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“It’s not all about the trains,” Metrolinx studying Bus Rapid Transit for Durham, Scarborough


“It’s not all about the trains,” Metrolinx studying Bus Rapid Transit for Durham, Scarborough

Metrolinx is considering building a 36-kilometre bus rapid transit corridor between Oshawa and Scarborough.

The transit agency says the multi-year project is currently in the preliminary design phase.

They’re looking at implementing dedicated, centre-running bus lanes through Oshawa, Whitby, Ajax, Pickering and Scarborough. Those lanes would give buses the priority at intersections.

The rapid transit corridor could connect with the Scarborough Centre, the University of Toronto’s Scarborough Campus and the TTC’s Line 2, Line 3 and future Scarborough subway extension.

Other considerations for the project include smart traffic signals, new sidewalks or cycling facilities and improved accessibility features at intersections.

A virtual event for Whitby residents and business owners will be held on Tuesday, March 16 at 6:30 p.m.

Another round of public consultations will be launched over the spring, where the broader community will be able to share feedback or suggestions.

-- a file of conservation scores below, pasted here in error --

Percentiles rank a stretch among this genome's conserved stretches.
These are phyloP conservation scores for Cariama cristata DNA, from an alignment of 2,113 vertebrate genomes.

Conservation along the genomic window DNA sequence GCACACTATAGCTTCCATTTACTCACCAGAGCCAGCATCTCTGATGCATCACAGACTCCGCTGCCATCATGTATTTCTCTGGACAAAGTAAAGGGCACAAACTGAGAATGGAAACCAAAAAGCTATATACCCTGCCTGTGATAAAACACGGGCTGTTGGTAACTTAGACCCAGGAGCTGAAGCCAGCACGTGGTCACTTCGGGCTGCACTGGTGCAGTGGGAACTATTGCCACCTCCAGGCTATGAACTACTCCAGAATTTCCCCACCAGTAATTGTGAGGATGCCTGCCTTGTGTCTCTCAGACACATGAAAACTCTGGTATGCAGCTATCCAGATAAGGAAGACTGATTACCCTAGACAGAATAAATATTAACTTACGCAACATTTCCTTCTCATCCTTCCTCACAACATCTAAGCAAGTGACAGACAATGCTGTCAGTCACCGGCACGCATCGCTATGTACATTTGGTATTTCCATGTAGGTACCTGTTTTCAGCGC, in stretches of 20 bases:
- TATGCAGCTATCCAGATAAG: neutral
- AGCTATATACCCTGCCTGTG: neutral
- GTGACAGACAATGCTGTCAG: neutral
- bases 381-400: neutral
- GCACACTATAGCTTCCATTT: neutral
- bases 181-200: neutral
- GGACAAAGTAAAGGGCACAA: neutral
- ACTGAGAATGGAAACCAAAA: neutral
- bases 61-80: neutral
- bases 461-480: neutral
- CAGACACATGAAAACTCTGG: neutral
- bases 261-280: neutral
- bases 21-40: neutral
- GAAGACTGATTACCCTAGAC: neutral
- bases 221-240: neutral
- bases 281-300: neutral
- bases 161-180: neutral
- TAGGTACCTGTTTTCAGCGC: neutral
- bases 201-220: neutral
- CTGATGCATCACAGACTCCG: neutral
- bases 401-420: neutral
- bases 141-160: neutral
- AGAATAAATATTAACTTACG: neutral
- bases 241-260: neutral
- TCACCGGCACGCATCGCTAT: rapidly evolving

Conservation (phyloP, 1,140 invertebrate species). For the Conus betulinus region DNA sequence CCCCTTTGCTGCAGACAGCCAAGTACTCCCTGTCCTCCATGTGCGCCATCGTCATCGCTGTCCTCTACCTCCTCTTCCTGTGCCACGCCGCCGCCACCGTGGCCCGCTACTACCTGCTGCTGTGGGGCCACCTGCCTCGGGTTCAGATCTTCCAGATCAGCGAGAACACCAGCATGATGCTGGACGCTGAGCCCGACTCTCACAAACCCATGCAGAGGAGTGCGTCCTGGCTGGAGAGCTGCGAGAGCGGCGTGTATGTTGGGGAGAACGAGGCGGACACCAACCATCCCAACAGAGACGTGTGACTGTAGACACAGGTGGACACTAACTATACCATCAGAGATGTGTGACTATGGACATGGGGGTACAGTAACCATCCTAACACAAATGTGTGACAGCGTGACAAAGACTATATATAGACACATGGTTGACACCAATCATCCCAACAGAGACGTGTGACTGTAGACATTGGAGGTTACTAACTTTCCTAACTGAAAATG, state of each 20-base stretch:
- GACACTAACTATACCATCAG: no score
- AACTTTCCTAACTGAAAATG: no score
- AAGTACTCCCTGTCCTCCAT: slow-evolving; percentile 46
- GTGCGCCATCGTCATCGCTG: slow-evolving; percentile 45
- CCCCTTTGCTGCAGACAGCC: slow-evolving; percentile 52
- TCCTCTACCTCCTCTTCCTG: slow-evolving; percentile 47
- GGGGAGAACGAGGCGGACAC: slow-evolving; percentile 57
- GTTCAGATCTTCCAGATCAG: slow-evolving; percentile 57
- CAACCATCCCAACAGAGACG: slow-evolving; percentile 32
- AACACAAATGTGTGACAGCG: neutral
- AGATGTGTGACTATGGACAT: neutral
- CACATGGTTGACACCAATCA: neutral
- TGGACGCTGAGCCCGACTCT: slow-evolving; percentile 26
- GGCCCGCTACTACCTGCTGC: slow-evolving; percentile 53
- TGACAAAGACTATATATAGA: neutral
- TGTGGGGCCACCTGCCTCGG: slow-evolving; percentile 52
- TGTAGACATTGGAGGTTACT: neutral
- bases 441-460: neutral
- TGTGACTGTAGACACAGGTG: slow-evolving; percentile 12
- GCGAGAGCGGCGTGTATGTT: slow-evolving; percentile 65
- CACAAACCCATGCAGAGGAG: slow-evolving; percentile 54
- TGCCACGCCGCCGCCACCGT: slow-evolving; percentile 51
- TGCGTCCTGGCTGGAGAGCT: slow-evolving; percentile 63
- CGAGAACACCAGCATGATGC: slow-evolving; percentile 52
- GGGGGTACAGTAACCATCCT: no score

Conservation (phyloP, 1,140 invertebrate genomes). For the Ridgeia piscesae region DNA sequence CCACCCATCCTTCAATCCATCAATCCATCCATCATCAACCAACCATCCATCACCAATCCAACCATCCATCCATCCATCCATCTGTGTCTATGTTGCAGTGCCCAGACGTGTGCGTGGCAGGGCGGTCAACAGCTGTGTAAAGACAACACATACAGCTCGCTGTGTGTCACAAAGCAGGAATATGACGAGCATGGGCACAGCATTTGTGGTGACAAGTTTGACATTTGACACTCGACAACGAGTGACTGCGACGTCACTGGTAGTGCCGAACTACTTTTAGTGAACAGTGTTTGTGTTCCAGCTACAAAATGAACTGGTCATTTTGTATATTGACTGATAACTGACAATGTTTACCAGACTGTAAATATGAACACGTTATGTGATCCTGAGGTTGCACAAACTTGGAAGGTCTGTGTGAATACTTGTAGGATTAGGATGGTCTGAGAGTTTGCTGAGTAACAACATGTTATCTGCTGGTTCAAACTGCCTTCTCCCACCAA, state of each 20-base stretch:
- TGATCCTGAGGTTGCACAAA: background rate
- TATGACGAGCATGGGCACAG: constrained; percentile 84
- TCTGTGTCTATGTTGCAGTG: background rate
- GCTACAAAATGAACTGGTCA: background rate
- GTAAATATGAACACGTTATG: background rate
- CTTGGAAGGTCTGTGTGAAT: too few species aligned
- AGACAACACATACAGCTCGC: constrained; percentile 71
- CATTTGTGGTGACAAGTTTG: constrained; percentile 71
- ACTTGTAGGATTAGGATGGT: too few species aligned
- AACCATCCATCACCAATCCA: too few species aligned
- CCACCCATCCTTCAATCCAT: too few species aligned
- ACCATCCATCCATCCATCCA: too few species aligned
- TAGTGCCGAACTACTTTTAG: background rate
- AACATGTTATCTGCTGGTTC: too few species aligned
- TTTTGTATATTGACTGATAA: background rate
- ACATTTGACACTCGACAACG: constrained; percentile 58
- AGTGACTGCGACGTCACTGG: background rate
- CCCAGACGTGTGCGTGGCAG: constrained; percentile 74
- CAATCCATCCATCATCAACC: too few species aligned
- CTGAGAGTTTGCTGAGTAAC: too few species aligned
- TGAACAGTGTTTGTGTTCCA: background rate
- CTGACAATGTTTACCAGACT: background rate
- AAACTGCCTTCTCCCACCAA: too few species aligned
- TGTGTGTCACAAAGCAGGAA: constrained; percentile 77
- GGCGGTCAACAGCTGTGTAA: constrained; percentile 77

Bus Rapid Transit increasingly becoming an option

On its website Metrolinx notes that Bus Rapid Transit is increasingly becoming an option for transit operators. Writing, “It’s not all about the trains. Bus rapid transit (BRT) is one of lesser-known heroes of the public transit world. Buses are one of the most cost-effective ways of moving people around the world. BRTs are roadways or lanes that are dedicated to buses and gives priority to buses at intersections. BRT projects exist right here in Ontario, including Mississauga and Ottawa. It doesn’t stop there either. Another one is in the works on the east side of the Greater Toronto Area.” Meanwhile Toronto council has ordered two studies into possible Bus Rapid Transit to replace the Scarborough RT which is at the end of its useful lifecycle. The first study will look at converting the elevated SRT structure into an above-grade Bus Rapid Transit. The second would consider the feasibility of removing the elevated SRT infrastructure altogether and operating an at-grade Bus Rapid Transit.

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